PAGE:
Another option for hydration and moisture is a nasal spray. A simple saline spray does the trick when used a few times throughout the day. This can help to dilute the congestion so it can flow out more easily instead of getting clogged.

There is also the option of using a humidifier in your home to promote more moisture in the air. It’ll be better for your air quality, too, and bad air quality can often lead to congestion. If you don’t want to get a humidifier, just take a hot shower whenever the pain flares up.

·         Blow Your Nose Right

If the clogging isn’t too bad, you may be able to blow your nose to get rid of the ear congestion. Cover one of your nostrils and blow out, gently, through the other one. Sometimes blowing your nose normally just doesn’t work, so doing it one nostril at a time can be helpful.

·         Balance The Temperature

If you’re congested, you’ll want to stay in situations with nicely balanced temperatures. This is the wrong time to go out in the snow, and it’s the wrong time to sit in a sauna. Make sure you feel comfortable, as extreme temperatures can actually cause the congestion to get worse.

If your issues are particularly severe, you may want to go the non-natural route. You can do so with the following methods.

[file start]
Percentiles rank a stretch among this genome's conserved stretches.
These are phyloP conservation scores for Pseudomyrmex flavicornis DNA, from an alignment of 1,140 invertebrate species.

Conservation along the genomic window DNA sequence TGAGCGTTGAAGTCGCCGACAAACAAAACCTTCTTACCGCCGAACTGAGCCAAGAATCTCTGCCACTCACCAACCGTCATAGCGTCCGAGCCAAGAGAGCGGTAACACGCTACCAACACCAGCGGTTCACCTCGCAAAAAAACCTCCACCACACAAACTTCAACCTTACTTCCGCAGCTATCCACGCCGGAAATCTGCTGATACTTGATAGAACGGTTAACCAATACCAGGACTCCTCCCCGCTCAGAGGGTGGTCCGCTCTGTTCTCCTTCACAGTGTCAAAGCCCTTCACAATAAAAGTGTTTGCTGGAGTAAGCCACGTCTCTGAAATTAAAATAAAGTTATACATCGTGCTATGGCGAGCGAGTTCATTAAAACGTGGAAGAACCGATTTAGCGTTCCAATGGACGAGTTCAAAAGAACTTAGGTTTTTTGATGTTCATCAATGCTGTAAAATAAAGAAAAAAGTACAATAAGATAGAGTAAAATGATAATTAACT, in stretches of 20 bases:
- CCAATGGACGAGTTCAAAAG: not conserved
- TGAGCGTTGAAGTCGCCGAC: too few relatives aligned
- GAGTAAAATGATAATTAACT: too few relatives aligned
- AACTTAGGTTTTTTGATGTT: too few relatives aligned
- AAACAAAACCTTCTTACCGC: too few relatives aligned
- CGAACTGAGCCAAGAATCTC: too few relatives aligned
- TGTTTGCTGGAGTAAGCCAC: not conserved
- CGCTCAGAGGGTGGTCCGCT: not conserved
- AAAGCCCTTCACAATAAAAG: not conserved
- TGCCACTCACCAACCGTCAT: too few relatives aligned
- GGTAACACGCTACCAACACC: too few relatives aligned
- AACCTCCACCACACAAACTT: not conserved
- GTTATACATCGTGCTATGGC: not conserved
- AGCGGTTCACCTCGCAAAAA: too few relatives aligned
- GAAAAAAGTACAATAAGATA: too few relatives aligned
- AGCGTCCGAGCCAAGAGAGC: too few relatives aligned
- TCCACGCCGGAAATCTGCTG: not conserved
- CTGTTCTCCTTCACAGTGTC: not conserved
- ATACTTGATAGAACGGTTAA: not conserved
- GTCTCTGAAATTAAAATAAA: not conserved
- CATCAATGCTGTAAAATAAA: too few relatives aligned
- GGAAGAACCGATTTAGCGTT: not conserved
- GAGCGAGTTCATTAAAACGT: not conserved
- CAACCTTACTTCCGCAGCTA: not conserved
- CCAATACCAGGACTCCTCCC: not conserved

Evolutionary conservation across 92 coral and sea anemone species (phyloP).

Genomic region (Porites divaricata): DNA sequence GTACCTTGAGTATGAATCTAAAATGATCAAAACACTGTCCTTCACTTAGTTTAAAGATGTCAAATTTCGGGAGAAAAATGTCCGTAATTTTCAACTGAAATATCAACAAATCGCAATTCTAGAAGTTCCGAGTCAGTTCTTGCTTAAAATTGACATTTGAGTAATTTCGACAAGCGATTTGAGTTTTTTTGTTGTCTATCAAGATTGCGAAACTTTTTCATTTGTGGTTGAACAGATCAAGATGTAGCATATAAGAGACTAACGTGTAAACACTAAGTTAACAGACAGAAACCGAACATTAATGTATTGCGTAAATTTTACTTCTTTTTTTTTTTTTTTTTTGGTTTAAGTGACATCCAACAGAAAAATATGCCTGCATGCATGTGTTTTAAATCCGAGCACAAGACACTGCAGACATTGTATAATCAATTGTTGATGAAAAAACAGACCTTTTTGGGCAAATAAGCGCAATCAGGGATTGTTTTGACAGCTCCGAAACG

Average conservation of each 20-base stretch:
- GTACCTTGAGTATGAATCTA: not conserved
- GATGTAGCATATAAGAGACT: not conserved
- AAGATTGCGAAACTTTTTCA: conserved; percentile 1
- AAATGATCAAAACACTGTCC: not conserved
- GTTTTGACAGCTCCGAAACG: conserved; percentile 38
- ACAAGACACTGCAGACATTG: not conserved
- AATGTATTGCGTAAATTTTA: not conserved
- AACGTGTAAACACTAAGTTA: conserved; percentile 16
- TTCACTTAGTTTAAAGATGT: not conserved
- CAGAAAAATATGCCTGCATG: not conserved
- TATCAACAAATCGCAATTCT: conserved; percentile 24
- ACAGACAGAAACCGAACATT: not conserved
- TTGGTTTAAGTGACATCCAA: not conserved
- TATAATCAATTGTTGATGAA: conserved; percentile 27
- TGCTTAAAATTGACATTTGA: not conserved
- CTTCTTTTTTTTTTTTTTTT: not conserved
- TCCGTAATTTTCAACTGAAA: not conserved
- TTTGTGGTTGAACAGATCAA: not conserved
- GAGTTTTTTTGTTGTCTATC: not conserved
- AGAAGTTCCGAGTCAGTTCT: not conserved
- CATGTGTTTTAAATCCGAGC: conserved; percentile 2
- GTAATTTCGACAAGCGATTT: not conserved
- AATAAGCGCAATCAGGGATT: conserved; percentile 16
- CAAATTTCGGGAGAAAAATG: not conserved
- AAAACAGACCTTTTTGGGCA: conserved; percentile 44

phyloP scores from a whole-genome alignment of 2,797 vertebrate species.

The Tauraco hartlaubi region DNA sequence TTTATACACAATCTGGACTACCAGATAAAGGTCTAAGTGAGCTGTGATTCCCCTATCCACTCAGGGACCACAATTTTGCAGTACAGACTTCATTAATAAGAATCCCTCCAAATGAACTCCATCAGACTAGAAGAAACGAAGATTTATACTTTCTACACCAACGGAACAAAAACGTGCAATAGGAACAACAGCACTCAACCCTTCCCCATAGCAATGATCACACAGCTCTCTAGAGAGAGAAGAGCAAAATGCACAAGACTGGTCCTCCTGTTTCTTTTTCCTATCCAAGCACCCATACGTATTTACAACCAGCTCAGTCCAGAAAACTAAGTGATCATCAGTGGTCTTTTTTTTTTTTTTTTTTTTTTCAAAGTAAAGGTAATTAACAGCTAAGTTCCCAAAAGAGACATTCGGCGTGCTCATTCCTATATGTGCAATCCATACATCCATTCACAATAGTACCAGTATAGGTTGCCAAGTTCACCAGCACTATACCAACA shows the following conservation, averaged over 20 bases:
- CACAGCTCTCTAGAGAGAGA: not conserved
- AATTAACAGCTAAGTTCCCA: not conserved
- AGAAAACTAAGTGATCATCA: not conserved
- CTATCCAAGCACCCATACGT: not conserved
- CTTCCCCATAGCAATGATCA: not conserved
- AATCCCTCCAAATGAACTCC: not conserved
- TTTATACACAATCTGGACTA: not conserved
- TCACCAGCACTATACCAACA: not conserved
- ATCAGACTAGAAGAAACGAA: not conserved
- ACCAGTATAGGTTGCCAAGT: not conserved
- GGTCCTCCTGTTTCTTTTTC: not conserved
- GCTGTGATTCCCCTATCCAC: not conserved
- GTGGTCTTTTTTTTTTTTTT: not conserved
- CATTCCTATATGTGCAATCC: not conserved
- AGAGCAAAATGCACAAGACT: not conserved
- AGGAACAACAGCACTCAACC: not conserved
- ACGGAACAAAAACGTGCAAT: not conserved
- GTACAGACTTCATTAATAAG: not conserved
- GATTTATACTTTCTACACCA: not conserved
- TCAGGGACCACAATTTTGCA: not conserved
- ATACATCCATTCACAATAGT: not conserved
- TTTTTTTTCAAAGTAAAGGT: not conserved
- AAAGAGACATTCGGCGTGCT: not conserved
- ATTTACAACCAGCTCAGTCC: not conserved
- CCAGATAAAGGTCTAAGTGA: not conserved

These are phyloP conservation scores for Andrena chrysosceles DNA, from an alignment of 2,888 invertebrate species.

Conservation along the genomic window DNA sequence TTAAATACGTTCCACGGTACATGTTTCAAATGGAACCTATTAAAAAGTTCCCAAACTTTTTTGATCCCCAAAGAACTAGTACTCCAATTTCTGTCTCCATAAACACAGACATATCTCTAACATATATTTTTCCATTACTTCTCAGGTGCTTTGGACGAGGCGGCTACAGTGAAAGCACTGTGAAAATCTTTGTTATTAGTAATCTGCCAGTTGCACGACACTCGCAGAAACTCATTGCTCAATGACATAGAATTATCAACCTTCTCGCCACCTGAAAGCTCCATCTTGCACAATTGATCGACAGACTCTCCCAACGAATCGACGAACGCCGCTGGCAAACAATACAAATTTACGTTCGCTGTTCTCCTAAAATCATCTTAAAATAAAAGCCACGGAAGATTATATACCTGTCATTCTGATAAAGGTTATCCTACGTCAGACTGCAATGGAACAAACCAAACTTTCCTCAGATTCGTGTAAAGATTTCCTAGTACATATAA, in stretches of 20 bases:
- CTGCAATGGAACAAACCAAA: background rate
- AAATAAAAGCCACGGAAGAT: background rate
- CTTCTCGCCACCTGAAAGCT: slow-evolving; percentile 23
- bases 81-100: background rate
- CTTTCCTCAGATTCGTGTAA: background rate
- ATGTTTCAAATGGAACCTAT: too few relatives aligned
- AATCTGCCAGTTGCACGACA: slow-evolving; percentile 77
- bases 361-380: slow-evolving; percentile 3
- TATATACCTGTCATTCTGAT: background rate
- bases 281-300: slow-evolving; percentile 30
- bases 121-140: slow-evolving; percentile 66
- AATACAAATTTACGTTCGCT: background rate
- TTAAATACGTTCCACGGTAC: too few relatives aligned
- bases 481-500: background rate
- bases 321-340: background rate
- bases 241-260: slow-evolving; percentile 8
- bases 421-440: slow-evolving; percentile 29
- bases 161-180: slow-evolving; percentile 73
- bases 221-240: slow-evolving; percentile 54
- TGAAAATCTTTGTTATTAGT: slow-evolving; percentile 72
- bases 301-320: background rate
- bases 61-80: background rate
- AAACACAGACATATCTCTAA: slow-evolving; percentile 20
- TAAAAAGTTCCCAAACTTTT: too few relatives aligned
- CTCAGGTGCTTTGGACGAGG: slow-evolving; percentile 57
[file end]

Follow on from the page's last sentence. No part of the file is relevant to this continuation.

·         Pain Medication

If you’re feeling a lot of sinus pressure that is causing severe pain and headaches, over-the-counter painkillers can do wonders. Acetaminophen is a great option in those situations, as are naproxen and ibuprofen.

·         Decongestant Sprays

We’ve talked about using nasal sprays before, but something home-done saline solutions just don’t cut it. Buy a nasal decongestant spray for quick and easy relief, but make sure not to overuse them. Using them for three days or more in a row can cause extra congestion.

·         Decongestant Tablets

They’re less popular, but plenty of pharmacies sell tablets that you can take which help break down clogs. Talk to your local pharmacists about options, and remember not to take more than the recommended dose!